The April 18th meeting of our Historic Zone Advisory Board was a busy one with five formal reviews on the agenda.
Two were regarding violations of the HPZ regulations because they were done without historic review and approval. Since the work on both was done in conformance with guidelines and were later inspected, the board recommended closure of the violations. There was also a discussion regarding when historic review is required. As an example, replacement of a broken window glass does not require review but replacement of an entire window does.
The formal review of 140 E 18th Street was the last in a series of discussions regarding the development of a lot there with four houses. The subject was the approval of a “model” home which could be replicated on more than one lot. The model itself may or may not ever be constructed but it is a template for future use. The final point of discussion has been making the size of the front windows appropriate to the rhythm of the surrounding houses. Being satisfied with the changed windows, the board recommended approval of the project with the stipulation that any changes from the model would be brought back to the board for further review. I have watched the process over several meetings and am impressed with the collaboration between the developer and the board over many issues of height, setback and appearance. All involved should be appreciated for the effort expended.
A carport and storage at 502 S 4th Avenue was next on the agenda. Discussion centered on the proposed 7′ carport setback. An iron fence was also added to the project to replace an existing chain link fence. This will be a significant aesthetic improvement to the area. The board recommended approval as presented.
The formal review of the project at 719 S 4th Avenue was the follow-on to an informal review last month. The board recommended approval of the project as presented including a 7′ fence desired by the property owner and the neighbor adjacent to the fence. This project is a huge effort to renovate one of the most disreputable properties in Armory Park. It had been a vacant eyesore for many years and those of us who live nearby thank Jeff Dodd for taking on this challenging project.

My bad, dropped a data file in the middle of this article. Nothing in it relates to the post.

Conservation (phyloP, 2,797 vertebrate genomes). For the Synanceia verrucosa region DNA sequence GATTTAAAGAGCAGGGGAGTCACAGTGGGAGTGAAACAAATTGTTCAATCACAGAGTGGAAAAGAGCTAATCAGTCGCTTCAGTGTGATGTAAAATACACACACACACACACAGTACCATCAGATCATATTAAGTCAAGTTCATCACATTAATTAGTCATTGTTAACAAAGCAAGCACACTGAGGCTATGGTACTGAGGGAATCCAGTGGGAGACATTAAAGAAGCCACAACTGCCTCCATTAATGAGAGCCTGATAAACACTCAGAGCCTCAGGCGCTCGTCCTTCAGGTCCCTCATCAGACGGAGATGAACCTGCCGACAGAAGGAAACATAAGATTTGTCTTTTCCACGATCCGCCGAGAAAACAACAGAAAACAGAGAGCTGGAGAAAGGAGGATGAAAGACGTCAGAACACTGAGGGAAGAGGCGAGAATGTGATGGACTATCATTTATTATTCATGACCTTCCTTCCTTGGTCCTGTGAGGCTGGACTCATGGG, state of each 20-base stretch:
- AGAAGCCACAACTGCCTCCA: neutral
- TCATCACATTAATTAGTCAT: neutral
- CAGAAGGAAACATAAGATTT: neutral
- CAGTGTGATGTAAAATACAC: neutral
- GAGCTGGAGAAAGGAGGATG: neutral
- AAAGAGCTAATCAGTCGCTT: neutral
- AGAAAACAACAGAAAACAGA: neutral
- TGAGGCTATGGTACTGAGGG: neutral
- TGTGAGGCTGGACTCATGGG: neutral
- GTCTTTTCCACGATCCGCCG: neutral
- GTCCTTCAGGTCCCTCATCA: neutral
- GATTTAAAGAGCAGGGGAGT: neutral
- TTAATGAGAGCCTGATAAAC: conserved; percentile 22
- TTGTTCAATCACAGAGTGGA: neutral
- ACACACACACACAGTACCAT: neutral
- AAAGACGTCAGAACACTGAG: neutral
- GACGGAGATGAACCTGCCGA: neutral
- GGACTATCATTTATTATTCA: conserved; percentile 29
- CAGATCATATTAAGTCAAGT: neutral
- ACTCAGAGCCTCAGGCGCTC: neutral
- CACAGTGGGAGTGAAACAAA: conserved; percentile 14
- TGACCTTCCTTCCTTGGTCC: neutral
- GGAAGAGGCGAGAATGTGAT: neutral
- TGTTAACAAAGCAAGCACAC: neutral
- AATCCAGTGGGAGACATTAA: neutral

Following the reviews, there was discussion of several interesting subjects. The lot at the northeast corner of Five Points is likely to be developed as an Historic Planned Area Development (HPAD) which would be outside the Armory Park HPZ but would have historic restrictions and a public approval process. There is ongoing consideration of modifying HPZ rules so that height variances could be approved within the historic review process. Coordination of such a change through the many stakeholders involved will take time so a change is unlikely to happen soon. If that change was in place now, it might have been useful for the Five Points project.
There is discussion among federal and local historic authorities of allowing modern materials with a traditional appearance to be used as an alternative to wood windows. That would allow some useful flexibility. Since the APHZAB must base its recommendations on the established city code, a change here will not happen until the code changes.
Jack McLain has resigned from the APHZAB to pursue work with the city and arts community of which he is an active part. Jack has played an important role on the board and as its chair. He emphasized the importance of closely following the city code so the board can take a fair position with the competing interests involved in the historic review process. Thanks, Jack, for your contribution to our community.
In spite of the number of cases reviewed and subjects for discussion, the board adjourned at 7:50. There was a lot of business done in less than an hour.